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Contraception advocacy groups sue University, cabinet agencies on behalf of Notre Dame health care plan beneficiaries

| Wednesday, June 27, 2018

Updated Wednesday at 10 p.m.

A lawsuit challenging recent changes in University policy regarding birth control was filed in the U.S. District Court for Northern Indiana, the National Women’s Law Center (NWLC) announced in a press release Tuesday.

The suit — filed by NWLC, Americans United for Separation of Church and State and the Center for Reproductive Rights — centers on the constitutionality of the University’s recent decision to make community members covered by its health plan pay for birth control, the press release said. It was filed on behalf of Irish 4 Reproductive Health (I4RH), an independent student group that advocates for contraception access on campus, and others insured by Notre Dame health plans.

The release said the lawsuit claims the University reached an “unlawful settlement agreement” with President Donald Trump’s administration, allowing it to “deny students, employees and their dependents insurance coverage of birth control guaranteed to them by the Affordable Care Act (ACA).”

In a statement to The Observer on Wednesday, I4RH said in a statement that it was filing the lawsuit because its members felt the University’s contraceptive coverage policies undermined their reproductive health care rights.
“I4RH believes no boss, CEO, or University president should be able to control the personal decisions that we make about our bodies and lives,” I4RH said in a statement. “The Affordable Care Act protects people’s right to make these decisions about their reproductive health through the birth control benefit, which ensures that all eighteen methods of FDA-approved birth control are covered by insurance and accessible without any out-of-pocket costs.
“Notre Dame’s recent settlement with the Trump-Pence Administration undermines this law, restricting student and employee birth control access. In collaboration with the National Women’s Law Center, Americans United, and the Center for Reproductive Rights, I4RH intends to defend the right of the Notre Dame student body, faculty, and staff to make their own decisions about reproductive healthcare, without the intrusion of their educator or employer.”

Paul Browne, vice president for public affairs and communications, said the “assertions on the face of [the lawsuit] are maliciously and preposterously false” in a statement sent to The Observer on Tuesday. A full list of contraceptive methods covered by the University can be found on its website.

According to the suit, University faculty and staff will have to start paying a birth control copay this Sunday, whereas students will need to do so beginning in August. The purpose of the lawsuit is to prevent that outcome, according to a post on the NWLC website.

Aside from I4RH, the plaintiffs listed are Natasha Reifenberg — who graduated May 20 but is still on a University health plan because her parents are Notre Dame faculty members — and three women listed as “Jane Does 1-3.”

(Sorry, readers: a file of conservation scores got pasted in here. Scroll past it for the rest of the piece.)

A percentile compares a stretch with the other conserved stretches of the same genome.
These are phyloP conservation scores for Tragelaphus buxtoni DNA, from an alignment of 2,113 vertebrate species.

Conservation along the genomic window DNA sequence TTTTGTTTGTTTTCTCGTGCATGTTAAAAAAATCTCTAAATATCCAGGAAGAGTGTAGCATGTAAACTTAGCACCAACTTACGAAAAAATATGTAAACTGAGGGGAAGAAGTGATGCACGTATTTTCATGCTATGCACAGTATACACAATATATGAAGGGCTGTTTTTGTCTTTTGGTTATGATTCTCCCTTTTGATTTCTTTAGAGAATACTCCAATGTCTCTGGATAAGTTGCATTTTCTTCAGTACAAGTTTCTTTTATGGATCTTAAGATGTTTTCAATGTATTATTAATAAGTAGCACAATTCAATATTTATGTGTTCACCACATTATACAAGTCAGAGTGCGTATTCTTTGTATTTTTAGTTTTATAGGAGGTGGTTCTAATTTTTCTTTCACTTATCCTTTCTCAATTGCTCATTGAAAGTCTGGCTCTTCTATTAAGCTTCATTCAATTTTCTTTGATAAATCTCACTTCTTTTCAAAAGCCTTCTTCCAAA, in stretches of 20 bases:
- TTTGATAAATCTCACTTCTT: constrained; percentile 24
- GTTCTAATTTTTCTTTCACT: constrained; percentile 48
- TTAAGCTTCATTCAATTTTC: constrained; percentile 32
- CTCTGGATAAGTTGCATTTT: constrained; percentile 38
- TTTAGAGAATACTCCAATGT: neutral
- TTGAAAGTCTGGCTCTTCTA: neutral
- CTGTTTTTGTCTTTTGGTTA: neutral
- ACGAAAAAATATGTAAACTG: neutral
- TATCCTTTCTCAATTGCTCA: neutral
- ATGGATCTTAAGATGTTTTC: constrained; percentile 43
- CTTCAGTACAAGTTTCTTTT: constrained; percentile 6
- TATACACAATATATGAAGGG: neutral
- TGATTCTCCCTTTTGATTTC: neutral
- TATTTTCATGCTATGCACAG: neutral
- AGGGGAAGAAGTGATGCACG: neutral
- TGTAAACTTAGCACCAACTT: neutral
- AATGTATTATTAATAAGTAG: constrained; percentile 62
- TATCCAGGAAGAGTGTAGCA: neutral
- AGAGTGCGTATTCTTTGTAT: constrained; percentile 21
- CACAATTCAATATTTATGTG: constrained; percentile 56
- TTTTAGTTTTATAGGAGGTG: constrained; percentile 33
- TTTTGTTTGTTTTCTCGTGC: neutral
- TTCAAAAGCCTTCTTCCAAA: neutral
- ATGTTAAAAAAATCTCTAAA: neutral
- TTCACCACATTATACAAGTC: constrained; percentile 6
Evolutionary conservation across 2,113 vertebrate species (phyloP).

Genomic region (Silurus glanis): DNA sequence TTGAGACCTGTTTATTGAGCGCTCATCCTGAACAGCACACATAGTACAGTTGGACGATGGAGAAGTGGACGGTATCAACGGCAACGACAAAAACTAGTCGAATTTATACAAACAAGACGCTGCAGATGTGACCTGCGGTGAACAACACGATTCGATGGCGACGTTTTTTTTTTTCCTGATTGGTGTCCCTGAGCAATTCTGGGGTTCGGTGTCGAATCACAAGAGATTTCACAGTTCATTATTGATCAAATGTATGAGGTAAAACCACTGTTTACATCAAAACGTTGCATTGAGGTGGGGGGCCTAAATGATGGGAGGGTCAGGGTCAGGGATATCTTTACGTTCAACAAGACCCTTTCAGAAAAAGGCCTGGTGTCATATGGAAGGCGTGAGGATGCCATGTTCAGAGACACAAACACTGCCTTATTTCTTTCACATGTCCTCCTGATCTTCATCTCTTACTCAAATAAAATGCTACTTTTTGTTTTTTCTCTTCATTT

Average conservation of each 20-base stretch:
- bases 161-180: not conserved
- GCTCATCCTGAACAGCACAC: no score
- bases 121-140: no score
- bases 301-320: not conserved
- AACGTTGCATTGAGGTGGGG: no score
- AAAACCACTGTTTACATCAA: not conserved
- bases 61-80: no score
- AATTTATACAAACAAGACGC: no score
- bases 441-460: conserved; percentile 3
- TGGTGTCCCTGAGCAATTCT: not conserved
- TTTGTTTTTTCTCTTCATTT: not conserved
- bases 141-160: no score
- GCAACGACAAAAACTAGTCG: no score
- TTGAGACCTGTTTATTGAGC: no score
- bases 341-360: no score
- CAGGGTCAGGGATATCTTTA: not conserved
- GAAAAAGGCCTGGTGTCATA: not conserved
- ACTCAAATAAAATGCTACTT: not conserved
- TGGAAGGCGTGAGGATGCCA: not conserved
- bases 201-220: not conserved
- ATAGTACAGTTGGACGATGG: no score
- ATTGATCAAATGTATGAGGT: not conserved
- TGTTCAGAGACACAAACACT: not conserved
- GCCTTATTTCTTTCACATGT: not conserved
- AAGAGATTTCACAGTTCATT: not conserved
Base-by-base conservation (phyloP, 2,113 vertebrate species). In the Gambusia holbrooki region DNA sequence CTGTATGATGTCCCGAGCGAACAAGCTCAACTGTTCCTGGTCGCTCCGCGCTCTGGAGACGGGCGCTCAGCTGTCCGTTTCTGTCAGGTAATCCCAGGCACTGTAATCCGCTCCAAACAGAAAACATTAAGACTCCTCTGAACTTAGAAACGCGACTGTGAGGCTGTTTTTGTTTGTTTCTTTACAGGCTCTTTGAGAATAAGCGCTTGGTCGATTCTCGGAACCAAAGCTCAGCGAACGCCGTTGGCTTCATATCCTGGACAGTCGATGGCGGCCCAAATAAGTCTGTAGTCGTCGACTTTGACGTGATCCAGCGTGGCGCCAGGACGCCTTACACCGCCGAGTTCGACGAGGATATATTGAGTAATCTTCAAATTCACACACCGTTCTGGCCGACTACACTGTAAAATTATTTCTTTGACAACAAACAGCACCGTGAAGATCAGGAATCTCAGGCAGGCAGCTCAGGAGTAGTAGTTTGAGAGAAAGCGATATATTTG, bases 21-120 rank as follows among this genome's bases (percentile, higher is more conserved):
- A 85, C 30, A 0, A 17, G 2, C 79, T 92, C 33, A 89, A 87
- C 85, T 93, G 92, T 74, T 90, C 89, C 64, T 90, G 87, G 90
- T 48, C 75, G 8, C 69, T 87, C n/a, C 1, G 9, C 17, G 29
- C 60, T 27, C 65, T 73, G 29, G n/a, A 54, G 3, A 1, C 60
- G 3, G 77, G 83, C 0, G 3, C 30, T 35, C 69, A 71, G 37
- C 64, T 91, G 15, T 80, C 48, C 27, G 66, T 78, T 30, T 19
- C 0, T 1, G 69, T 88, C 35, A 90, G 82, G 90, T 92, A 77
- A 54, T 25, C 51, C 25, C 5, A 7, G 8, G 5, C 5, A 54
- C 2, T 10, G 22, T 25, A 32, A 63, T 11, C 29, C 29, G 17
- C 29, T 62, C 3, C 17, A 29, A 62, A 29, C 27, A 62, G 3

According to the lawsuit, the “Jane Doe 1” is a graduate student, “Jane Doe 2” is an undergraduate student and “Jane Doe 3” is a woman dependent on the University’s faculty and staff health plan despite not being a student, faculty member or staff member.

The Department of Health and Human Services, the Department of Labor and the Department of the Treasury are listed along with the University as defendants in the suit. Alex Azar, Alexander Acosta and Steven Mnuchin, the three respective secretaries of the agencies, round out the list of seven defendants.

Because the ACA required organizations to provide contraception as part of insurance plans, Notre Dame employees have had access to free birth control and related services through the University’s federally-funded third-party administrator Meritain Health and OptumRx, the University’s prescription-benefit manager, for the past several years. This arrangement allowed Notre Dame health plans to provide contraception despite the University’s religious objections to the mandate.

Last fall, the University administration joined a lawsuit challenging the contraception requirement, a decision University President Fr. John Jenkins said arose from the fact that the federal plan covered “abortifacients,” or drugs that induce abortions. Notre Dame settled that case last October when the Trump administration agreed to eliminate the mandate.

“As I have said from the start, the University’s interest has never been in preventing access to those who make conscientious decisions to use contraceptives,” Jenkins said in his address to the faculty senate Nov. 7. “Our interest, rather, has been to avoid being compelled by the federal government to be the agent in their provision.”

Although this development granted the University an exemption from providing contraception and contraceptive services as part of its health plans, Jenkins announced during the faculty senate address that it would continue to allow employees to receive free birth control directly from third-party providers without Notre Dame’s involvement. Those providers — Meritain and OptumRX — decided to stop charging plan members for contraception.

This is the second lawsuit regarding the contraception issue that NWLC and Americans United for Separation of Church and State have filed against the Trump administration on behalf of Notre Dame community members. Graduate student Mary Shiraef and two other anonymous Notre Dame students  were listed as plaintiffs in a complaint against Acosta, Mnuchin and former acting secretary of Health and Human Services Eric Hargan — as well as their respective departments — filed Oct. 31, prior to Jenkins’s announcement in his address to the faculty senate.

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